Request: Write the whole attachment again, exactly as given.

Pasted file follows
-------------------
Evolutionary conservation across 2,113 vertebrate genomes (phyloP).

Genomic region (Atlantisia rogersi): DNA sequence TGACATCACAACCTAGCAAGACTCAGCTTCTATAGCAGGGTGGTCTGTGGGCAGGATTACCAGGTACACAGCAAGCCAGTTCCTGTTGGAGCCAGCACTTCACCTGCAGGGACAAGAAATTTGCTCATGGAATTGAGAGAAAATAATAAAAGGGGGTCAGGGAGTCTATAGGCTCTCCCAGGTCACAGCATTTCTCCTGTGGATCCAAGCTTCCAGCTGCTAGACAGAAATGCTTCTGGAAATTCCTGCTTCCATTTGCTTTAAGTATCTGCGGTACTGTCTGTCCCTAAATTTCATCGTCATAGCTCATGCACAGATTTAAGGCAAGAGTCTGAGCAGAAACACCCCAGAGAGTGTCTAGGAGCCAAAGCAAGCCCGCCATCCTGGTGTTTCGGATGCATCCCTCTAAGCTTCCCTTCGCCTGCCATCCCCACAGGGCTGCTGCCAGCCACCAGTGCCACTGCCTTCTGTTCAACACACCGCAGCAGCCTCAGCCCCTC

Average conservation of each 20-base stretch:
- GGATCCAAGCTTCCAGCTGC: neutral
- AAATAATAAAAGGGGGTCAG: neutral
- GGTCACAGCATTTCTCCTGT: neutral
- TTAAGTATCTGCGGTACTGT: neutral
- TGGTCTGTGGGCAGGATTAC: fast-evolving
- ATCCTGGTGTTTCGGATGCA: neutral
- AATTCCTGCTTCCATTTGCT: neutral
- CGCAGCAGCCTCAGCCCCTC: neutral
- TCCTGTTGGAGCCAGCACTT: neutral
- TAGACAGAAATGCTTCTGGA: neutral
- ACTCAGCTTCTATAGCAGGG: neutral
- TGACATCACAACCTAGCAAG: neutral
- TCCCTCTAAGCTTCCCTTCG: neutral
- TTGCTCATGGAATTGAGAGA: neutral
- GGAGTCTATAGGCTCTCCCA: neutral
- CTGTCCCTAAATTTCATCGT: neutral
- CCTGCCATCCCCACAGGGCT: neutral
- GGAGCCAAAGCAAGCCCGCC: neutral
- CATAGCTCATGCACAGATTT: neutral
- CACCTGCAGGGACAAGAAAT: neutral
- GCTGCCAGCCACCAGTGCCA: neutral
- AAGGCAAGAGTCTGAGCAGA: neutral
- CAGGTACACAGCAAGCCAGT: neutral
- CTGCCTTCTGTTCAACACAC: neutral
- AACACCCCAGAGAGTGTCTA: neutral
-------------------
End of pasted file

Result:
Evolutionary conservation across 2,113 vertebrate genomes (phyloP).

Genomic region (Atlantisia rogersi): DNA sequence TGACATCACAACCTAGCAAGACTCAGCTTCTATAGCAGGGTGGTCTGTGGGCAGGATTACCAGGTACACAGCAAGCCAGTTCCTGTTGGAGCCAGCACTTCACCTGCAGGGACAAGAAATTTGCTCATGGAATTGAGAGAAAATAATAAAAGGGGGTCAGGGAGTCTATAGGCTCTCCCAGGTCACAGCATTTCTCCTGTGGATCCAAGCTTCCAGCTGCTAGACAGAAATGCTTCTGGAAATTCCTGCTTCCATTTGCTTTAAGTATCTGCGGTACTGTCTGTCCCTAAATTTCATCGTCATAGCTCATGCACAGATTTAAGGCAAGAGTCTGAGCAGAAACACCCCAGAGAGTGTCTAGGAGCCAAAGCAAGCCCGCCATCCTGGTGTTTCGGATGCATCCCTCTAAGCTTCCCTTCGCCTGCCATCCCCACAGGGCTGCTGCCAGCCACCAGTGCCACTGCCTTCTGTTCAACACACCGCAGCAGCCTCAGCCCCTC

Average conservation of each 20-base stretch:
- GGATCCAAGCTTCCAGCTGC: neutral
- AAATAATAAAAGGGGGTCAG: neutral
- GGTCACAGCATTTCTCCTGT: neutral
- TTAAGTATCTGCGGTACTGT: neutral
- TGGTCTGTGGGCAGGATTAC: fast-evolving
- ATCCTGGTGTTTCGGATGCA: neutral
- AATTCCTGCTTCCATTTGCT: neutral
- CGCAGCAGCCTCAGCCCCTC: neutral
- TCCTGTTGGAGCCAGCACTT: neutral
- TAGACAGAAATGCTTCTGGA: neutral
- ACTCAGCTTCTATAGCAGGG: neutral
- TGACATCACAACCTAGCAAG: neutral
- TCCCTCTAAGCTTCCCTTCG: neutral
- TTGCTCATGGAATTGAGAGA: neutral
- GGAGTCTATAGGCTCTCCCA: neutral
- CTGTCCCTAAATTTCATCGT: neutral
- CCTGCCATCCCCACAGGGCT: neutral
- GGAGCCAAAGCAAGCCCGCC: neutral
- CATAGCTCATGCACAGATTT: neutral
- CACCTGCAGGGACAAGAAAT: neutral
- GCTGCCAGCCACCAGTGCCA: neutral
- AAGGCAAGAGTCTGAGCAGA: neutral
- CAGGTACACAGCAAGCCAGT: neutral
- CTGCCTTCTGTTCAACACAC: neutral
- AACACCCCAGAGAGTGTCTA: neutral